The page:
Part 6 of our 36-part series looks at Alaska. Alaska state statute states:
“A legislator or legislative employee may not solicit, accept, or receive, directly or indirectly, a gift worth $250 or more, whether in the form of money, services, a loan, travel, entertainment, hospitality, promise, or other form, or gifts from the same person worth less than $250 that in a calendar year aggregate to $250 or more in value.”
Like 23 other states, this makes Alaska a “Bright Line” state. That is, gifts from lobbyists to lawmakers are allowed (yuck!) but only up to a specific limit (yay!). Like 13 of these 23 states, Alaska’s limit is a yearly limit, as opposed to a limit per the monetary value of the gift, or limits per day or month.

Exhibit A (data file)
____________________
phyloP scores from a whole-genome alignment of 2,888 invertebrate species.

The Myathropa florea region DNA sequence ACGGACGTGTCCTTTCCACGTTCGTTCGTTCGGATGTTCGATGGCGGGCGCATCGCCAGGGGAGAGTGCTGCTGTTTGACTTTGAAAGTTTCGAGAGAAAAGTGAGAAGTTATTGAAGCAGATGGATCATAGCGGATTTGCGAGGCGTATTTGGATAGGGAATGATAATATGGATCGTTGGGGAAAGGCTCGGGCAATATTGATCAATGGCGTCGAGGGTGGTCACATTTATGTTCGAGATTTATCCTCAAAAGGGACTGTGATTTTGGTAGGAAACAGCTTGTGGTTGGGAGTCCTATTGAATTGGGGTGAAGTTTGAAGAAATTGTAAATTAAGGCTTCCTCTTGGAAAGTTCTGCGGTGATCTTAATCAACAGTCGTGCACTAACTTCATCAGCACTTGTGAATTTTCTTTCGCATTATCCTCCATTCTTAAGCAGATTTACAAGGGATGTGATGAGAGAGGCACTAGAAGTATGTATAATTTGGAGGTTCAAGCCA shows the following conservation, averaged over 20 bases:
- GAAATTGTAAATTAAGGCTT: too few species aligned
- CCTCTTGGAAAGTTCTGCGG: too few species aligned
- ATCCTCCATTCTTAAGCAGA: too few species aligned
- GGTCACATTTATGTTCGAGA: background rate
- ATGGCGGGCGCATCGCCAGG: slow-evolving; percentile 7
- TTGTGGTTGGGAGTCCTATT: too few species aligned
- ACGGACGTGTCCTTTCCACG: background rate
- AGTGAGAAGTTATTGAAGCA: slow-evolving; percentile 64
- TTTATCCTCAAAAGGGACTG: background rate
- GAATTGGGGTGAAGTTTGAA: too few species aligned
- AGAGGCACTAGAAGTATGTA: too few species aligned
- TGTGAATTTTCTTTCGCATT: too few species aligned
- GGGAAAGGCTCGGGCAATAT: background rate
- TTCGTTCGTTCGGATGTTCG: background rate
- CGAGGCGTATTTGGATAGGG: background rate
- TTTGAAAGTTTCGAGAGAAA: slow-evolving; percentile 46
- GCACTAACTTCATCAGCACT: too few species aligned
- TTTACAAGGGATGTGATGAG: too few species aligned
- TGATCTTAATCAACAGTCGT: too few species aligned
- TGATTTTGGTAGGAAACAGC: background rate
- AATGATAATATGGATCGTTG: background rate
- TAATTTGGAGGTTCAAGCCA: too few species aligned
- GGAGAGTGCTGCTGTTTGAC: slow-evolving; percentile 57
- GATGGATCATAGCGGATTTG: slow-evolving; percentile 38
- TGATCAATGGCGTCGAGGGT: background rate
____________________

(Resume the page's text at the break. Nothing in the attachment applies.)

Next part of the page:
With an annual gift limit from lobbyists of $250, this puts Alaska about in the middle of the pack of “Bright Line” states. Some have stricter limits, some have looser limits.
But it is significantly more than we can say about Missouri. The Show-Me State has NO limit to the gifts lobbyists can shower upon lawmakers.
Alaska gets it. When will Missouri?
Support the Missouri Gift-Ban Pledge, and legislation that regulates gifts from lobbyists.